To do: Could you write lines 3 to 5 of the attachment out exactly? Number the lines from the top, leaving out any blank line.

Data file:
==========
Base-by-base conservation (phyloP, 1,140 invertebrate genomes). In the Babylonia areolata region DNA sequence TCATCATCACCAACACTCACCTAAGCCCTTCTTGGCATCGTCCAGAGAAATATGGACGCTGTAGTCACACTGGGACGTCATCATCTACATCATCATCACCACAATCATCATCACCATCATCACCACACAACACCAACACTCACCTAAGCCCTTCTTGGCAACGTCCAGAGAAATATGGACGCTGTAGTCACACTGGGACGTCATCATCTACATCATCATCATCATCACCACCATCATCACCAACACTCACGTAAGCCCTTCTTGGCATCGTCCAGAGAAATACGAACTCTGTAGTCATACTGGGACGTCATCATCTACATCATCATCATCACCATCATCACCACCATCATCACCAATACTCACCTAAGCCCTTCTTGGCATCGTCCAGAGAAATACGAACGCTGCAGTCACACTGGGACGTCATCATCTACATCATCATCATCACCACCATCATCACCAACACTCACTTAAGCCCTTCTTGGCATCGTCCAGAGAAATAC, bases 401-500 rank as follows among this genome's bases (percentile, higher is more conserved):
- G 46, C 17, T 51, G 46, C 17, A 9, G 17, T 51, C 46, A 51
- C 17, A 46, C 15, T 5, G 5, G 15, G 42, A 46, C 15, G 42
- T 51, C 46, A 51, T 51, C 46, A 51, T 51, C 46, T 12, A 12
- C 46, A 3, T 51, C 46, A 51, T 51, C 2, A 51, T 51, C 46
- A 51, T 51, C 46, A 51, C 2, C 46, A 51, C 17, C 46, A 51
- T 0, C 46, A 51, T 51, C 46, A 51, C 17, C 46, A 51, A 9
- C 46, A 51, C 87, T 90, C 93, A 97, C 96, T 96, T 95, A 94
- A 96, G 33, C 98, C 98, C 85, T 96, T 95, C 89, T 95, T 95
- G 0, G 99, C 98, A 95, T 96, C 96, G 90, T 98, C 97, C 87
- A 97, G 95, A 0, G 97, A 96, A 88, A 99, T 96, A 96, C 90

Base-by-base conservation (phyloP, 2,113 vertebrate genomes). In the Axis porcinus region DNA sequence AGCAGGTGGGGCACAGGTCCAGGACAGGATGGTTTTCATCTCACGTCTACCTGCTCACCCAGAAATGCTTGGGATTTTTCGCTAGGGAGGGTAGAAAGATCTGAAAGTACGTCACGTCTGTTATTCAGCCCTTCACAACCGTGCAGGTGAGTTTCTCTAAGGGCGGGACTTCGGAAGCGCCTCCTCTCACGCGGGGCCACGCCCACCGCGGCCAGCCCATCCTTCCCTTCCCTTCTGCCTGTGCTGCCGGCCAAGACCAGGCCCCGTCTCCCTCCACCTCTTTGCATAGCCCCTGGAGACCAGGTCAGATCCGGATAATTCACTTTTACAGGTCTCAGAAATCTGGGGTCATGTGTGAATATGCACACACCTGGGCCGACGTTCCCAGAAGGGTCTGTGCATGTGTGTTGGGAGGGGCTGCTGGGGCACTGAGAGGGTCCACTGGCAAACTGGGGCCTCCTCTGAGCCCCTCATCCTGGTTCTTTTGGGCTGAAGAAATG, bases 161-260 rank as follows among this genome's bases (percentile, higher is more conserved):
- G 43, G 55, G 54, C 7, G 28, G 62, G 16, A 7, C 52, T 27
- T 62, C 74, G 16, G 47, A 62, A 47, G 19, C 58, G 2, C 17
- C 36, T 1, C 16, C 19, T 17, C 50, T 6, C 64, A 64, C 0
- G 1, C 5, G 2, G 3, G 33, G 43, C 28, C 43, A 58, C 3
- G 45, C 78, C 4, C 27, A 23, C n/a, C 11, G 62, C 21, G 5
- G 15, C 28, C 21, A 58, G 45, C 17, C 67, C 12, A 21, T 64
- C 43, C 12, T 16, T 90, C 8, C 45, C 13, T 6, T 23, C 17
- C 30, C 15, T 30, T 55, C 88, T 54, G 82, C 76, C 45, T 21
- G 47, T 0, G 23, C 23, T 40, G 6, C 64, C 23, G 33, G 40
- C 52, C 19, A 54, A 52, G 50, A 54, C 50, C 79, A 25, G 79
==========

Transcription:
- C 17, A 46, C 15, T 5, G 5, G 15, G 42, A 46, C 15, G 42
- T 51, C 46, A 51, T 51, C 46, A 51, T 51, C 46, T 12, A 12
- C 46, A 3, T 51, C 46, A 51, T 51, C 2, A 51, T 51, C 46